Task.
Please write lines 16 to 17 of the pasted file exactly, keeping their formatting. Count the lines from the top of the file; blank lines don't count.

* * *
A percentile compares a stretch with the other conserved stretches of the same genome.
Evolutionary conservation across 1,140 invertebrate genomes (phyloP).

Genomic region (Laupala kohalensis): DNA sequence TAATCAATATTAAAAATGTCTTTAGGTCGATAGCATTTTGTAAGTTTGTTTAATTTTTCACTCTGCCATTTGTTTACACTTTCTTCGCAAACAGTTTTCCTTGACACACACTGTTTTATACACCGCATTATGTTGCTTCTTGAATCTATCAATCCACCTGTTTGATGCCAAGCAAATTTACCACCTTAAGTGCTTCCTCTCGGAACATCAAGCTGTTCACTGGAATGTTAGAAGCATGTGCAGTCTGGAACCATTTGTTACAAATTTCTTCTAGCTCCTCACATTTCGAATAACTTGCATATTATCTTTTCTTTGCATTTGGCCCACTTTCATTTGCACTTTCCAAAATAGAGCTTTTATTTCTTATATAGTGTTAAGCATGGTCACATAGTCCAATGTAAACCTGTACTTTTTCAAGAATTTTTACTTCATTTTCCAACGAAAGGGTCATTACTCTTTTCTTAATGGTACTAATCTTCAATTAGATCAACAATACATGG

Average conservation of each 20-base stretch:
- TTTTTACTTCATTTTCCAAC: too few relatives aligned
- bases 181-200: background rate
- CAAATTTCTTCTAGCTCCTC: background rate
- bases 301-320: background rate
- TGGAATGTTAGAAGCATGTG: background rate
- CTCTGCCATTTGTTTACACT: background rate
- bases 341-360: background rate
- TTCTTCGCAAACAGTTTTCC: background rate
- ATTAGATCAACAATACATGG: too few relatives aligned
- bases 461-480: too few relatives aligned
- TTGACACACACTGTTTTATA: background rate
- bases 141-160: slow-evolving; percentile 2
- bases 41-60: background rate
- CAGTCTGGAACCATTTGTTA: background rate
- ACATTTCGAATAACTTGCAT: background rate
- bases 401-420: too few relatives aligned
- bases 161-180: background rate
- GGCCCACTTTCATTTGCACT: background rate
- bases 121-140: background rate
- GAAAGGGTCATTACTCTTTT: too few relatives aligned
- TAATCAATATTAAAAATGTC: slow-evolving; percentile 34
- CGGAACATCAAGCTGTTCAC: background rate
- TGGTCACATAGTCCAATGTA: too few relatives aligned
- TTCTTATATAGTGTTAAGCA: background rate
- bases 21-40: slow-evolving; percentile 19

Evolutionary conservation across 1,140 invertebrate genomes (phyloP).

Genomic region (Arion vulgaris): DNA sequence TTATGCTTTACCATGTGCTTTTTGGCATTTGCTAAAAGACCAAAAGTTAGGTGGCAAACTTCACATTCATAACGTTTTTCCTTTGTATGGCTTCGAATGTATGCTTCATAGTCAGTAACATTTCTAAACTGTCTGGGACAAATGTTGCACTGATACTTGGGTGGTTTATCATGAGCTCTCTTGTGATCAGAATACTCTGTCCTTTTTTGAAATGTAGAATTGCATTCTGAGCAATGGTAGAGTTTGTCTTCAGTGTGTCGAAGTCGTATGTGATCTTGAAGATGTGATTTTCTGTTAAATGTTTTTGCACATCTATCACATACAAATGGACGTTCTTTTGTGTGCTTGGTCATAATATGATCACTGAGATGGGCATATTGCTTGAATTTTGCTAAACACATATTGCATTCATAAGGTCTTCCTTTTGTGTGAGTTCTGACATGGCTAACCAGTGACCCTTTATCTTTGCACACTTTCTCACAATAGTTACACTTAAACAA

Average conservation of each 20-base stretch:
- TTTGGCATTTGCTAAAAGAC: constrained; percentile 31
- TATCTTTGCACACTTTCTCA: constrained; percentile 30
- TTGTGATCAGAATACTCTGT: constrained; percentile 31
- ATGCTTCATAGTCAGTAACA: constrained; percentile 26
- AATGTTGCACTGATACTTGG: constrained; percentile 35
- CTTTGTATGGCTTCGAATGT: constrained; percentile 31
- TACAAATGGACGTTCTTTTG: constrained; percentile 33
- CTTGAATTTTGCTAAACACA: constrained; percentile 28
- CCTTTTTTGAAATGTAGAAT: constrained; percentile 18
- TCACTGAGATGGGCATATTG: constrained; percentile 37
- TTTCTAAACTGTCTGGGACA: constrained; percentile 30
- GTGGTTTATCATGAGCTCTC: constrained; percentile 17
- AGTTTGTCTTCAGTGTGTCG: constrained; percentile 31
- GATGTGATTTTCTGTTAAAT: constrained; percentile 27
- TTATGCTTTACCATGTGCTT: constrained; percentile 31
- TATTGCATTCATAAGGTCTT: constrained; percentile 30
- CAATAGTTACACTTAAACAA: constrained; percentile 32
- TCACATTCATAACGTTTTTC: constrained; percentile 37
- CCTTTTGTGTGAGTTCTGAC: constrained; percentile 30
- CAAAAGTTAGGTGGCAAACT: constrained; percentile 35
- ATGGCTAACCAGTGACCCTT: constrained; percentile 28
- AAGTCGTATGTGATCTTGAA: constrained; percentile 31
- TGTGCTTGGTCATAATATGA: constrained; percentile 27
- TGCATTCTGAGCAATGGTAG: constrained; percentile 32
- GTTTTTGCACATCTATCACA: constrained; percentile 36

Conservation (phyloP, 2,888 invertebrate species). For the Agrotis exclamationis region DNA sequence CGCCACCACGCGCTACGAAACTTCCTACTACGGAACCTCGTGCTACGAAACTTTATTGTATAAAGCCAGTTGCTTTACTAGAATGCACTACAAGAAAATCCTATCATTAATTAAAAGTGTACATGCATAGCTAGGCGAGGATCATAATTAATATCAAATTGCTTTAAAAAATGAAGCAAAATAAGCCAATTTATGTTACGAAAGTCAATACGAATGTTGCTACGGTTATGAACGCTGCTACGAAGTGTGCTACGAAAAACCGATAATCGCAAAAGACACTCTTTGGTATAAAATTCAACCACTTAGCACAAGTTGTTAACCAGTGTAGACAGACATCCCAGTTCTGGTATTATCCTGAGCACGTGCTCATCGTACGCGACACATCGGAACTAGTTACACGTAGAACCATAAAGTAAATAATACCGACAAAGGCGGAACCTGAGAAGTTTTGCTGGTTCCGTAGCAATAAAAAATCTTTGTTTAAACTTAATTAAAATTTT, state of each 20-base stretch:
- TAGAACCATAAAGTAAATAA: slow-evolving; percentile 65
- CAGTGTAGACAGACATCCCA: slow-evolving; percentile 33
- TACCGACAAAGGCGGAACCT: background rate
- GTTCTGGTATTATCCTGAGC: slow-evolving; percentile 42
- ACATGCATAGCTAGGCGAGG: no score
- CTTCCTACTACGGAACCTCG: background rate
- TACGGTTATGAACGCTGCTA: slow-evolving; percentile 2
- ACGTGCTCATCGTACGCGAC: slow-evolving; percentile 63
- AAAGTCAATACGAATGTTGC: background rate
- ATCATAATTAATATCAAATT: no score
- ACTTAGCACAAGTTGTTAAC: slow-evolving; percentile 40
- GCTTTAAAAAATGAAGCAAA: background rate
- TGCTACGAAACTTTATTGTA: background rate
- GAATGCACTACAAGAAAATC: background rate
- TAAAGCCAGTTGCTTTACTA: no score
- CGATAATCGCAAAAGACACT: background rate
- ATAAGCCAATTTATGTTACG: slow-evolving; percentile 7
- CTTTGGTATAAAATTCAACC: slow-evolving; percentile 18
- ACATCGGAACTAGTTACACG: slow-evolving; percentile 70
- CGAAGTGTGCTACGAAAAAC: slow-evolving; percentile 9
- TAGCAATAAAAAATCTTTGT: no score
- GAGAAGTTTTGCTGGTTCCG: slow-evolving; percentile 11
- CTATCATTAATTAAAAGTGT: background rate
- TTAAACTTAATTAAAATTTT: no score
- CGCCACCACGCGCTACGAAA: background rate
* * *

- bases 141-160: slow-evolving; percentile 2
- bases 41-60: background rate